An application is an instance of TApplication or its derived class. It manages modules that provide different functionalities and are loaded when needed. It provides services to end-users. It is the central place to store various parameters used in an application. In a PRADO application, the application instance is the only object that is globally accessible via Prado::getApplication() function call.
Applications are configured via application configurations. They are usually created in entry scripts like the following,
$application = new \Prado\TApplication;
where the method run()
starts the application to handle user requests.
A minimal PRADO application contains two files: an entry file and a page template file. They must be organized as follows,
- wwwroot - Web document root or sub-directory.
- index.php - entry script of the PRADO application.
- assets - directory storing published private files. See assets section.
- protected - application base path storing application data and private script files. This directory should be configured inaccessible to Web-inaccessible, or it may be located outside of Web directories.
- runtime - application runtime storage path. This directory is used by PRADO to store application runtime information, such as application state, cached data, etc.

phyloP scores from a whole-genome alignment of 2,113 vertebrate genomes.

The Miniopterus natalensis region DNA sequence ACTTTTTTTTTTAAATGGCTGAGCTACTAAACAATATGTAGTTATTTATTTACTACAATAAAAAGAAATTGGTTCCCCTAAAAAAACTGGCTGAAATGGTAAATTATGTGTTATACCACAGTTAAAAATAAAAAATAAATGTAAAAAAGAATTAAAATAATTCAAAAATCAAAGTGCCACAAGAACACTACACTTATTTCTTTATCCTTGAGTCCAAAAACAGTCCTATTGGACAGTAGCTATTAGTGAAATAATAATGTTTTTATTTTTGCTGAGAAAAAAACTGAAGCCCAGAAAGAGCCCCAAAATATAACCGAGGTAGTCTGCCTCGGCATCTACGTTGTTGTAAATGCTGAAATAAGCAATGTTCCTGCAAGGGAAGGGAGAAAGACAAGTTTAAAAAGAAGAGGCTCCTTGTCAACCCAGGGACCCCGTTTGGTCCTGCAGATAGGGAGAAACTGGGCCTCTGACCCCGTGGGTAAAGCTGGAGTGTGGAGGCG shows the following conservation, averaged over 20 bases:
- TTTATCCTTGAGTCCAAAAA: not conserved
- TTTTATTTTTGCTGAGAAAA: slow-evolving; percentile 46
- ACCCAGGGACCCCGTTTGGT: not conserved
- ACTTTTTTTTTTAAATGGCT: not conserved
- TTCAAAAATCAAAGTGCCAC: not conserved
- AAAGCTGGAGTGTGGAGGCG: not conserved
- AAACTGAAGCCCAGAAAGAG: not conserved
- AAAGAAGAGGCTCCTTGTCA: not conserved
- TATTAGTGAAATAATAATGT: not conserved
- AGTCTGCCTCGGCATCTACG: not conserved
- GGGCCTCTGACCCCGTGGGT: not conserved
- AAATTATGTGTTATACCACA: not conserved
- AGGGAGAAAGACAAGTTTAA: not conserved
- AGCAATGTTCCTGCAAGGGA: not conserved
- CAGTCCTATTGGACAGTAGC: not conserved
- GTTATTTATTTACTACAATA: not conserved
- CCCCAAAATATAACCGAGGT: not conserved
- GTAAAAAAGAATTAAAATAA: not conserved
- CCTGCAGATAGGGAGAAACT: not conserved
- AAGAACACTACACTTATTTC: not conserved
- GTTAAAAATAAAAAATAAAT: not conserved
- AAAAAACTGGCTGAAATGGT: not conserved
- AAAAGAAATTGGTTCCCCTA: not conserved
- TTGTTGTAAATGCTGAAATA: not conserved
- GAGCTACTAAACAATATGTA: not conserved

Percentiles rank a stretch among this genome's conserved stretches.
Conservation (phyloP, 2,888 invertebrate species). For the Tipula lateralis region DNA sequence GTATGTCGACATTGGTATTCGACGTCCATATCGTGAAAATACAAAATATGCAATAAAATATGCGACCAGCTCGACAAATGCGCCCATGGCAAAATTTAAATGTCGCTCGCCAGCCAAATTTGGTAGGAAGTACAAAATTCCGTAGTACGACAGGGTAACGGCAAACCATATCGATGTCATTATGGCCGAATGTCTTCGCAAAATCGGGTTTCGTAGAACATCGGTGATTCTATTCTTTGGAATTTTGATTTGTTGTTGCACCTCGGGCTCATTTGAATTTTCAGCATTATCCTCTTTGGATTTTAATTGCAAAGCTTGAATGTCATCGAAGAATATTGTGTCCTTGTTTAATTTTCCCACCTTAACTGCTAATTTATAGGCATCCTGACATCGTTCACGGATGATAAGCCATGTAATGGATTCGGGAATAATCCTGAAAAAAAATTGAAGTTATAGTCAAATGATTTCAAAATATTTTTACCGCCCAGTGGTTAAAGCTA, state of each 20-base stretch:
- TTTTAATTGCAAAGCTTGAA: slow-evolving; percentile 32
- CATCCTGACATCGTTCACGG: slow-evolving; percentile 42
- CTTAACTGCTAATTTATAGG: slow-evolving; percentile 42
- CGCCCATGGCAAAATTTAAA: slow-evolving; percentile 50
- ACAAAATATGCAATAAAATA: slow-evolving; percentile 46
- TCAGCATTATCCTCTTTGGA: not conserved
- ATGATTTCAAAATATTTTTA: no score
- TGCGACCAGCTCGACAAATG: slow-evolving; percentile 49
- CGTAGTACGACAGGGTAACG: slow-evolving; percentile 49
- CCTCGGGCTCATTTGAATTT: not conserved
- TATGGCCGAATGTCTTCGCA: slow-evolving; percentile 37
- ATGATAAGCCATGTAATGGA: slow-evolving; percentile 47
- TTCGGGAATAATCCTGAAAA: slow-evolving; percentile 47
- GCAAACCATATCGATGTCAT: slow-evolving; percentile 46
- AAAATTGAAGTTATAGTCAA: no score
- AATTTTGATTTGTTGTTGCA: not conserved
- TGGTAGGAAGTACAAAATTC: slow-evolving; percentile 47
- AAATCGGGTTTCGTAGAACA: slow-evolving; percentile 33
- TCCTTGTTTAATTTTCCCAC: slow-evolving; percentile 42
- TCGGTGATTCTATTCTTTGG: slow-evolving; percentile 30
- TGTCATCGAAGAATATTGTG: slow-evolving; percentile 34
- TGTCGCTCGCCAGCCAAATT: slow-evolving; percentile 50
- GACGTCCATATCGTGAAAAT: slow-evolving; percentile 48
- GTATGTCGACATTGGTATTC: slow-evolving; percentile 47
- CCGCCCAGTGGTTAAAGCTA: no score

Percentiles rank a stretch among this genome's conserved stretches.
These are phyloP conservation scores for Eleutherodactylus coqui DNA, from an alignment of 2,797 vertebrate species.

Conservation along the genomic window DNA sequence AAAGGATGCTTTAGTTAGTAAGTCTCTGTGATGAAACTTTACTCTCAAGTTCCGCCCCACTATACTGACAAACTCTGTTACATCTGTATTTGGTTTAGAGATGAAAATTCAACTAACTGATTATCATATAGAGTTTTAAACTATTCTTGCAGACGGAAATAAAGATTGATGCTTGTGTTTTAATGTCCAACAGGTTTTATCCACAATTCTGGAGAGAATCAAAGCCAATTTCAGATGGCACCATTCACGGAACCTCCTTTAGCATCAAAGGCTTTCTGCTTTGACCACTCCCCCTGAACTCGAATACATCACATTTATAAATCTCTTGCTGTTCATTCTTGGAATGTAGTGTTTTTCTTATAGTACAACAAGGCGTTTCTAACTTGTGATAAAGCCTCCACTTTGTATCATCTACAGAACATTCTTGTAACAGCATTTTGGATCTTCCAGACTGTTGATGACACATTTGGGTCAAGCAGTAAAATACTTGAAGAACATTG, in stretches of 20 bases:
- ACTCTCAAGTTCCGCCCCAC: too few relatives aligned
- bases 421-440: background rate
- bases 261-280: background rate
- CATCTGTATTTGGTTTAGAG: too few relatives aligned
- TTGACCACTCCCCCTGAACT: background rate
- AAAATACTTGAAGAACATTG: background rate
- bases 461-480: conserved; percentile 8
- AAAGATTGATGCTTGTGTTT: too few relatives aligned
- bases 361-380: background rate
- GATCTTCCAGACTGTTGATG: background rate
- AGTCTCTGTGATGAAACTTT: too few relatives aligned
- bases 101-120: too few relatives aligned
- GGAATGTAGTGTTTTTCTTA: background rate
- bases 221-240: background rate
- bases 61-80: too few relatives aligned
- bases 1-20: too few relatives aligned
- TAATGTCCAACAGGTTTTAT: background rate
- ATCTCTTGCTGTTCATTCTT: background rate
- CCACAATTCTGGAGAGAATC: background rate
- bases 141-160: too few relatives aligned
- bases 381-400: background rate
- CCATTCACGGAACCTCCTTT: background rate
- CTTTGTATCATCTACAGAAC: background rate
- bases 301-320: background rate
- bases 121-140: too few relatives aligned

- pages - base path storing all PRADO pages. See services section.
- Home.page - default page returned when users do not explicitly specify the page requested. This is a page template file. The file name without suffix is the page name. The page class is TPage. If there is also a class file Home.php, the page class becomes Home.
A product PRADO application usually needs more files. It may include an application configuration file named application.xml under the application base path protected. The pages may be organized in directories, some of which may contain page configuration files named config.xml. Fore more details, please see configurations section.
Deploying a PRADO application mainly involves copying directories. For example, to deploy the above minimal application to another server, follow the following steps,
- Copy the content under wwwroot to a Web-accessible directory on the new server.
- If needed, run composer install to install dependencies.
- Remove all content under assets and runtime directories and make sure both directories are writable by the Web server process.
Like page lifecycles, an application also has lifecycles. Application modules can register for the lifecycle events. When the application reaches a particular lifecycle and raises the corresponding event, the registered module methods are invoked automatically. Modules included in the PRADO release, such as TAuthManager, are using this way to accomplish their goals.
The application lifecycles can be depicted as follows,